The Maintenance of Fragility
Our Sukkah is conceived as one of many; the many already realized, the many yet to exist. Disciplined by Rabbinical Law, Diasporic Judaism has produced a universe of Sukkahs, an incomplete, wandering community of emergent difference based on interpretation and circumstance. An act made ‘in haste’ yet still ritually re-enacted as a mnemonic improvisation, the Sukkah’s behavior remains in a feral state, loosening the parameters by offering a new, emergent informality. Parametric ‘interpretation’ generates productive difference, a latent joy within Diasporic Judaism, culled from years of interpretation.
Anticipation and uncertainty allow us to be mathematical, sublime, gestural, and inflected as we (yet again) reinterpret the steady, historic accumulation of written and unwritten rules. It is within this grey area of interpretation, within the ‘maintenance of fragility’ that we find a productive place to exist.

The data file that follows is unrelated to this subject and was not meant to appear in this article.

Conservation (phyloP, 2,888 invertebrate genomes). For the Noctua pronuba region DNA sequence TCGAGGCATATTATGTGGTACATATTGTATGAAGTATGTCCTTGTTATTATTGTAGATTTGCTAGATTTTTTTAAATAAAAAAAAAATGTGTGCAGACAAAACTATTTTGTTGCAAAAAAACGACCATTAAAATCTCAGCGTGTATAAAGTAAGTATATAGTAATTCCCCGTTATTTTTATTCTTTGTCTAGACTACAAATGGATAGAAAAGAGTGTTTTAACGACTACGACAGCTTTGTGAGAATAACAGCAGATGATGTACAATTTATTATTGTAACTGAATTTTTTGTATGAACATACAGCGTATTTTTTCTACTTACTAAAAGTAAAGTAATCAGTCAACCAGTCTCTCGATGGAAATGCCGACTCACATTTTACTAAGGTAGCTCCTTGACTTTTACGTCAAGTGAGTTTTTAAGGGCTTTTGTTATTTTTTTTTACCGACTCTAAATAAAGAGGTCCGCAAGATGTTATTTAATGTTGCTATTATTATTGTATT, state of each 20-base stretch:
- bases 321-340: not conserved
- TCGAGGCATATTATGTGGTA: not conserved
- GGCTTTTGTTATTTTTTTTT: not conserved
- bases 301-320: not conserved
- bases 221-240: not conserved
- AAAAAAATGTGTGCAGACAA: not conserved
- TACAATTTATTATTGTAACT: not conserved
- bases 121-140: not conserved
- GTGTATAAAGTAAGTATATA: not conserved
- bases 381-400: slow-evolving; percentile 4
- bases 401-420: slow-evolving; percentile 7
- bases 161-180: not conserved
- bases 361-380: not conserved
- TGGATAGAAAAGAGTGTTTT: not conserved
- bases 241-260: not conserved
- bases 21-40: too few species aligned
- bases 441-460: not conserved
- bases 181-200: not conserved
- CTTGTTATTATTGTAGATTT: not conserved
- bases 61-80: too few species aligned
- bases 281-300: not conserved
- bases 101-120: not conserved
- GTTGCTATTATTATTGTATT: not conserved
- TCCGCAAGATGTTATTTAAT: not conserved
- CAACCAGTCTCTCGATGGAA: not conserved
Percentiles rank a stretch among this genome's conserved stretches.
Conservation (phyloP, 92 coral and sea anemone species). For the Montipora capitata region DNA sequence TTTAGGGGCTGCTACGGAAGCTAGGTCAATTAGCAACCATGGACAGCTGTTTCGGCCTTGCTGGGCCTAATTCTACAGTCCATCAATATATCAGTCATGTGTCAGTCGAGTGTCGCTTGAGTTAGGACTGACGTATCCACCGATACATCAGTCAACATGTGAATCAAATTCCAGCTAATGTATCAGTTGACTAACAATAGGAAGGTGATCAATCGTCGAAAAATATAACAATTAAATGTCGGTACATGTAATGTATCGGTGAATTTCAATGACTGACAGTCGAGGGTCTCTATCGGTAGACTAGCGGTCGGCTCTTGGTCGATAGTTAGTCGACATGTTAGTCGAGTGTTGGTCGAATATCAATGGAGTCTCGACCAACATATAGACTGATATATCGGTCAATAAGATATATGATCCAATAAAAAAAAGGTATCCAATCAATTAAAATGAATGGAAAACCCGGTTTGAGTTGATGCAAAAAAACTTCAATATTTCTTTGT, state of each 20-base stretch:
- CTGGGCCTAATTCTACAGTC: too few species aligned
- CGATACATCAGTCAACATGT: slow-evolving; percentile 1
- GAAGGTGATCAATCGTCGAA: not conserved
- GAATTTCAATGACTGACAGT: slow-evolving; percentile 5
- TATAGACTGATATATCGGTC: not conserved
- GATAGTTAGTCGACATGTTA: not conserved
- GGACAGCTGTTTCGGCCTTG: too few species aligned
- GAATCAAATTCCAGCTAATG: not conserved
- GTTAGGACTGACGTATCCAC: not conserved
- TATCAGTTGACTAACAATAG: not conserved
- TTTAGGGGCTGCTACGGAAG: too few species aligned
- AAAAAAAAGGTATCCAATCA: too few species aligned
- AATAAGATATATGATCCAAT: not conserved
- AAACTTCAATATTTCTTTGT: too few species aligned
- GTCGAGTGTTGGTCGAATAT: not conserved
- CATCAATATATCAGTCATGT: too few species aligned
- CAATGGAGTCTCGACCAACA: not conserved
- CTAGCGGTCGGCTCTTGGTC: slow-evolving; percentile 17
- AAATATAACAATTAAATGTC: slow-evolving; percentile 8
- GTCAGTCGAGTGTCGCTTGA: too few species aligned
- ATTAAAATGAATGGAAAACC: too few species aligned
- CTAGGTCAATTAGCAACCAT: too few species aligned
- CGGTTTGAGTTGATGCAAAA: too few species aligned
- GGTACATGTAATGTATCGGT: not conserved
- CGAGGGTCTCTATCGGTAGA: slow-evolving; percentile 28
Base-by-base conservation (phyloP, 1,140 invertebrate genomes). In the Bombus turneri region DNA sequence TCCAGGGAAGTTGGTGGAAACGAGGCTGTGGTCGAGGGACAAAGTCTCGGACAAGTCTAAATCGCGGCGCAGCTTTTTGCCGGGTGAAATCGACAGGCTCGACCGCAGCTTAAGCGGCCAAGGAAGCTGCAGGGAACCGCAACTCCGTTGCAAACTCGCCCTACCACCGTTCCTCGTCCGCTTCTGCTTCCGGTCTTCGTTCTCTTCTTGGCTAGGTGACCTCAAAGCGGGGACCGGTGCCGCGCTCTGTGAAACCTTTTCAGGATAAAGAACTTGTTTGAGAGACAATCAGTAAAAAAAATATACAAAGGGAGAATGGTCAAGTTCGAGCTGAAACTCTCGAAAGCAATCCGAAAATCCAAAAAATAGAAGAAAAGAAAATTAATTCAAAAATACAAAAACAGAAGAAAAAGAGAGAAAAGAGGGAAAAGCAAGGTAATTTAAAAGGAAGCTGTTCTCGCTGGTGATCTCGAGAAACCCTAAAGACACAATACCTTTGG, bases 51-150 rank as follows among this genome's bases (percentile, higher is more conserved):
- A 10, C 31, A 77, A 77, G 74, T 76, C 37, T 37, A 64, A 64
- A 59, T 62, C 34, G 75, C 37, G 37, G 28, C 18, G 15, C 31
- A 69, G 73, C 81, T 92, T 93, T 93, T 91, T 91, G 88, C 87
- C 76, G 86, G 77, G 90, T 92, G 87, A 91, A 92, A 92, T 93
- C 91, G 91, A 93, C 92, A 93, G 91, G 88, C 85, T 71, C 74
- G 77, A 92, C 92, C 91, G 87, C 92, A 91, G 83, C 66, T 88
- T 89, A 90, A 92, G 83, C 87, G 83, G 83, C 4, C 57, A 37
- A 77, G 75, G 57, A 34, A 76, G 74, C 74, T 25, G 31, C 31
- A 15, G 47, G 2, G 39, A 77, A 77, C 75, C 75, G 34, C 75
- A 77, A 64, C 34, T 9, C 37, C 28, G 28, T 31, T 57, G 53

Dofen Akumah Sukkah: The Bent Wall
Our Sukkah is based on the principle of dofen akumah, allowing us to view the ceiling of the house as a part of the wall. Rabbeinu Nissim explains that we view the wall and the ceiling as one unit that is bent towards the schach. He contends that is principle is only applicable if the wall extends up to the ceiling; if there is a gap between the wall and the ceiling, one cannot apply dofen akumah.
The Bent Wall Sukkah is woven from reeds. The changing density of the weave allows us to move smoothly between the need for structural stability and openness to the sky. Densely woven walls grow upward from the earth, steadily loosening as they open to the sky, suggesting a provisional closure that anticipates the next interpretation.